I've used a sendmail / IMAP setup for this before. It's an excellent way of providing a persistent distributed routable queuing architecture, with a well known and documented API for handling complex messaging. A lot of people give you quizzical looks when you explain to them how to set this sort of thing up, but then again, it's how "job queuing" is done if the endpoints are people, so why wouldn't it scale splendidly to programs? Assign different processes different email addresses, write a procmail file writer to help you do load balancing if need be accross a cluster Built right in you get point to point and message list distribution, even request receipts and complex attachment hierarchies if you so chose :) It's my favorite solution to this particular problem.
      I agree that e-mail offers some attractive features in terms of queueing messages and handling temporary delivery failures robustly, and I have heard people talk about doing it this way before. I would say it mostly just solves the message queue issue though.

      It might have issues with frequent polling, just like a database-backed queue would, although I suppose an e-mail server is built to do that well. It would also be difficult to get the current status of a job, but maybe "received" is good enough for most cases.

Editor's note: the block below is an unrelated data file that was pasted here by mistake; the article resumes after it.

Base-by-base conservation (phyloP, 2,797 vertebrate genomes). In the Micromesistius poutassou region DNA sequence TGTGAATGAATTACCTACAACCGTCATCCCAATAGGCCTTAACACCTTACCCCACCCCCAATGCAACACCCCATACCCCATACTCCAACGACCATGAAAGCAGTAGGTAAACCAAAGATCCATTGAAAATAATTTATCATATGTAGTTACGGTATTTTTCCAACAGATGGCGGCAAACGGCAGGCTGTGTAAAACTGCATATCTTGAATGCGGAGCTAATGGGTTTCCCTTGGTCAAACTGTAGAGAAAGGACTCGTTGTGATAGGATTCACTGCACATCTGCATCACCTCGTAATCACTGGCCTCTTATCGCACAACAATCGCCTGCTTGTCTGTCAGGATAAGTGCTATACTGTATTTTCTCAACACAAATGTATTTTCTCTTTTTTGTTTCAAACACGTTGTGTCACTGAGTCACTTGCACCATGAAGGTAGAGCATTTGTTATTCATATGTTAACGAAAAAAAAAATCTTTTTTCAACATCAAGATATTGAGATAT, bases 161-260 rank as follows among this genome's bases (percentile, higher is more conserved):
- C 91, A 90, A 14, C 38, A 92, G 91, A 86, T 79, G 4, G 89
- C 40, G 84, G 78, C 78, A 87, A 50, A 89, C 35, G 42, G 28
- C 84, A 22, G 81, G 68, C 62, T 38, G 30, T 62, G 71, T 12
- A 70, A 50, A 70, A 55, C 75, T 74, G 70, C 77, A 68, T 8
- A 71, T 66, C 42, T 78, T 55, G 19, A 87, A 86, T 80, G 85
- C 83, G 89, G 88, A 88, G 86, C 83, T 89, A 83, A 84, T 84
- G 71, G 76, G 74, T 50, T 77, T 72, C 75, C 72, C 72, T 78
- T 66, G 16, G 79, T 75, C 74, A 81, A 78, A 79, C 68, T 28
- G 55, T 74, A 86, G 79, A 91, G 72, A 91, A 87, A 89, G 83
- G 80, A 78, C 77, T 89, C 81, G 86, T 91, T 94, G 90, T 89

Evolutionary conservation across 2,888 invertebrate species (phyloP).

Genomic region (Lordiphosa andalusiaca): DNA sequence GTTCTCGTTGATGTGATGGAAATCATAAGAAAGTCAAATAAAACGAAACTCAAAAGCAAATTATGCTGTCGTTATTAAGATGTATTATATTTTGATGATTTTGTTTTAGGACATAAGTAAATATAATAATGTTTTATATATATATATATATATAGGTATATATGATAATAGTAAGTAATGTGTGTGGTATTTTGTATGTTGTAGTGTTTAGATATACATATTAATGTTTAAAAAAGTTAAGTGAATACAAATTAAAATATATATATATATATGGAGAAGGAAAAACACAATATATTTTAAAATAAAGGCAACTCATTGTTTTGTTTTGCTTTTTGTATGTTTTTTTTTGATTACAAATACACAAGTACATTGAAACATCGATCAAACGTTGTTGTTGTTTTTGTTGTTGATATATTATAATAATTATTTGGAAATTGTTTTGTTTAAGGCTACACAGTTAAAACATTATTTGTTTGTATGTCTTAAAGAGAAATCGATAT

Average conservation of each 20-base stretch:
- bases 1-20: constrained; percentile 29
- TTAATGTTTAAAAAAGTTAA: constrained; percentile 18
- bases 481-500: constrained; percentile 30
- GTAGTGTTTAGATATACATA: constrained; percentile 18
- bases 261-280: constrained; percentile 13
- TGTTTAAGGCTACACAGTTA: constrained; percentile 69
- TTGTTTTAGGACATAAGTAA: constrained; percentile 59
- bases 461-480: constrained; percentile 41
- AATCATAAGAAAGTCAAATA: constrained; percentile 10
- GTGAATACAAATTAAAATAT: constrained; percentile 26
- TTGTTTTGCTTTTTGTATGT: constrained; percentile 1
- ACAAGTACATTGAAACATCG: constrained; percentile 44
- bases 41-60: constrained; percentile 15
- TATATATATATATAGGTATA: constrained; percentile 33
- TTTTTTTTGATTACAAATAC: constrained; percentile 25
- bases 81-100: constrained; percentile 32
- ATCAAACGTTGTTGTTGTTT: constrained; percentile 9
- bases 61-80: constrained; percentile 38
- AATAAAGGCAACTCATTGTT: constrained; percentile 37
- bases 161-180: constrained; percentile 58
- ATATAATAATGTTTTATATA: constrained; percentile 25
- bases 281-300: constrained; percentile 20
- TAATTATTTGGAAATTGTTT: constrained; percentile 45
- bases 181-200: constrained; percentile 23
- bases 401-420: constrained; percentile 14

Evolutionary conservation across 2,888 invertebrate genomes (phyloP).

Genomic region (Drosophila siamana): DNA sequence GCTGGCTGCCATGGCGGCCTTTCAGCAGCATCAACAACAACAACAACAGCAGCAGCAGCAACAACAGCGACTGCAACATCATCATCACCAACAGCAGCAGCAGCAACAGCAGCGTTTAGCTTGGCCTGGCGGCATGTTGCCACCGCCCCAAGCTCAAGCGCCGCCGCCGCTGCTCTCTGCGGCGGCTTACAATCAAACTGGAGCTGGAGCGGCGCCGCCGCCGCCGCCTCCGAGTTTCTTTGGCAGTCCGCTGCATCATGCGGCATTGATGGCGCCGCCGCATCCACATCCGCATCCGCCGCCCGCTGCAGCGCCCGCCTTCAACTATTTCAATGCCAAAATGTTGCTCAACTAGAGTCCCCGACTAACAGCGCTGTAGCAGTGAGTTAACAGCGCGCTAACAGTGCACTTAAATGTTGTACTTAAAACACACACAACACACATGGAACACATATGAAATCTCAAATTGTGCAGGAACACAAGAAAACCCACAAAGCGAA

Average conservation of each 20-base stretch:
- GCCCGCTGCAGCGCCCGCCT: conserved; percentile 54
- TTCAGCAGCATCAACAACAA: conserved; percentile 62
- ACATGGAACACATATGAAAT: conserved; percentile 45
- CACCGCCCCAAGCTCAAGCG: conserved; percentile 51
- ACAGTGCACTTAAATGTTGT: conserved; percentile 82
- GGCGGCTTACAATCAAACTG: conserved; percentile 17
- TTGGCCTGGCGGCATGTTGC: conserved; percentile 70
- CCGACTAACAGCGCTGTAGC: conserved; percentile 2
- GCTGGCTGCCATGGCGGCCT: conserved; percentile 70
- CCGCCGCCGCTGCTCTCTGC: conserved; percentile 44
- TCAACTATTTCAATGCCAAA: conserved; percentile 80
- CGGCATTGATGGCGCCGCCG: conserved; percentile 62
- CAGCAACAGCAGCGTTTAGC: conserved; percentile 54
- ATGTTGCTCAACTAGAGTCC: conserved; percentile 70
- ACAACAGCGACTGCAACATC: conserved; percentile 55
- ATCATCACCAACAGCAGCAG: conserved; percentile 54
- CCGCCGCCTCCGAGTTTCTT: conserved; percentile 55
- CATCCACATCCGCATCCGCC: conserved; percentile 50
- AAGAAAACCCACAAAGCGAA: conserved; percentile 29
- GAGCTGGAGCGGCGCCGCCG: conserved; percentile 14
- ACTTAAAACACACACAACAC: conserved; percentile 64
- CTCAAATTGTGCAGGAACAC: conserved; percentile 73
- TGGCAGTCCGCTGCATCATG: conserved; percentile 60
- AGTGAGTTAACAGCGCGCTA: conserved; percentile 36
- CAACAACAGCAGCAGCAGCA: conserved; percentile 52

I think you would end up needing to build some extra infrastructure to allow a client to check for the response to a specific job, or is there a simple way to do that with IMAP queries and subject lines or something? Also, how would you handle distributing messages across a set of worker processes? Would you use e-mail for that too, sending messages on from a dispatcher to specific workers with unique e-mail addresses?

Re: what do you use for job queuing?
by Itatsumaki (Friar) on Jun 04, 2004 at 16:03 UTC

    If I understand the topic correctly, you might want to consider the "trivial" solution of setting up a dispatch table in a database and running monitoring scripts on each machine in the cluster. Each monitor-script would check for new work to process in the database, and update the dispatch table with "in-progress" and "completed" flags as need be. Of course this only works when the individual pieces can easily be broken apart, but I think this is often true for web-applications.